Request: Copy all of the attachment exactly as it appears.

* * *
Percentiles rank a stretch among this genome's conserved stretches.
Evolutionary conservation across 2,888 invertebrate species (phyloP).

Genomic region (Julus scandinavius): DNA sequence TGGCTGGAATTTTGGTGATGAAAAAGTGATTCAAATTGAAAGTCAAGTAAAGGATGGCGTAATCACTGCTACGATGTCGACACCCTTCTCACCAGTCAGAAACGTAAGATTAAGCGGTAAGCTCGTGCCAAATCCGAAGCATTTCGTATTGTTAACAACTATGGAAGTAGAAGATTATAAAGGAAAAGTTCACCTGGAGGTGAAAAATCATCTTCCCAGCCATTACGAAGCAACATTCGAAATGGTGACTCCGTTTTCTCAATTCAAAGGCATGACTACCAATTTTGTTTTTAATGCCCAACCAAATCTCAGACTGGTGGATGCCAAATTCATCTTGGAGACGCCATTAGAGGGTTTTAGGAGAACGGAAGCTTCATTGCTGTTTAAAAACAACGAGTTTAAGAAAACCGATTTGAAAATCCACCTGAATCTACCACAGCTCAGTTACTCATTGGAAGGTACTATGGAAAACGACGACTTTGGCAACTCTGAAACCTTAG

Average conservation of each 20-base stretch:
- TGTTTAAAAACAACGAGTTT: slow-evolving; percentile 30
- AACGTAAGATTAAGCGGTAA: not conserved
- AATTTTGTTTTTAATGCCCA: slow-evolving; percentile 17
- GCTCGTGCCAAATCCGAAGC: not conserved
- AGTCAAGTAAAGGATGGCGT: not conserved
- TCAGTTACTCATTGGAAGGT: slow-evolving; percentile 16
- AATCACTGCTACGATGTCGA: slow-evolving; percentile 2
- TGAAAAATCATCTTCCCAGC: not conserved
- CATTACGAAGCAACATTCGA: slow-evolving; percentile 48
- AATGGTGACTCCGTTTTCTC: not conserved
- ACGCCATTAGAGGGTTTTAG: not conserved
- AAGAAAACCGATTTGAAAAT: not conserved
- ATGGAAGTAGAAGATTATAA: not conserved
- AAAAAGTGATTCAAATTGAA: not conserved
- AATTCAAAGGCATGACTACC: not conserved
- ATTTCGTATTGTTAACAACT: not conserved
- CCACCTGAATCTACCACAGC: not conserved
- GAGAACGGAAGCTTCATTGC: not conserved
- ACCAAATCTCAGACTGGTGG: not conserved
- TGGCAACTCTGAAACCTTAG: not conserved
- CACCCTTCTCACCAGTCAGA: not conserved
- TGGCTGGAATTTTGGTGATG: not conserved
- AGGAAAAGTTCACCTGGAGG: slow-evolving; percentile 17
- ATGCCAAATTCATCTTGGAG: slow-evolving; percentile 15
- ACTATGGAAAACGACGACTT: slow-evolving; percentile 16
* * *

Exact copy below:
Percentiles rank a stretch among this genome's conserved stretches.
Evolutionary conservation across 2,888 invertebrate species (phyloP).

Genomic region (Julus scandinavius): DNA sequence TGGCTGGAATTTTGGTGATGAAAAAGTGATTCAAATTGAAAGTCAAGTAAAGGATGGCGTAATCACTGCTACGATGTCGACACCCTTCTCACCAGTCAGAAACGTAAGATTAAGCGGTAAGCTCGTGCCAAATCCGAAGCATTTCGTATTGTTAACAACTATGGAAGTAGAAGATTATAAAGGAAAAGTTCACCTGGAGGTGAAAAATCATCTTCCCAGCCATTACGAAGCAACATTCGAAATGGTGACTCCGTTTTCTCAATTCAAAGGCATGACTACCAATTTTGTTTTTAATGCCCAACCAAATCTCAGACTGGTGGATGCCAAATTCATCTTGGAGACGCCATTAGAGGGTTTTAGGAGAACGGAAGCTTCATTGCTGTTTAAAAACAACGAGTTTAAGAAAACCGATTTGAAAATCCACCTGAATCTACCACAGCTCAGTTACTCATTGGAAGGTACTATGGAAAACGACGACTTTGGCAACTCTGAAACCTTAG

Average conservation of each 20-base stretch:
- TGTTTAAAAACAACGAGTTT: slow-evolving; percentile 30
- AACGTAAGATTAAGCGGTAA: not conserved
- AATTTTGTTTTTAATGCCCA: slow-evolving; percentile 17
- GCTCGTGCCAAATCCGAAGC: not conserved
- AGTCAAGTAAAGGATGGCGT: not conserved
- TCAGTTACTCATTGGAAGGT: slow-evolving; percentile 16
- AATCACTGCTACGATGTCGA: slow-evolving; percentile 2
- TGAAAAATCATCTTCCCAGC: not conserved
- CATTACGAAGCAACATTCGA: slow-evolving; percentile 48
- AATGGTGACTCCGTTTTCTC: not conserved
- ACGCCATTAGAGGGTTTTAG: not conserved
- AAGAAAACCGATTTGAAAAT: not conserved
- ATGGAAGTAGAAGATTATAA: not conserved
- AAAAAGTGATTCAAATTGAA: not conserved
- AATTCAAAGGCATGACTACC: not conserved
- ATTTCGTATTGTTAACAACT: not conserved
- CCACCTGAATCTACCACAGC: not conserved
- GAGAACGGAAGCTTCATTGC: not conserved
- ACCAAATCTCAGACTGGTGG: not conserved
- TGGCAACTCTGAAACCTTAG: not conserved
- CACCCTTCTCACCAGTCAGA: not conserved
- TGGCTGGAATTTTGGTGATG: not conserved
- AGGAAAAGTTCACCTGGAGG: slow-evolving; percentile 17
- ATGCCAAATTCATCTTGGAG: slow-evolving; percentile 15
- ACTATGGAAAACGACGACTT: slow-evolving; percentile 16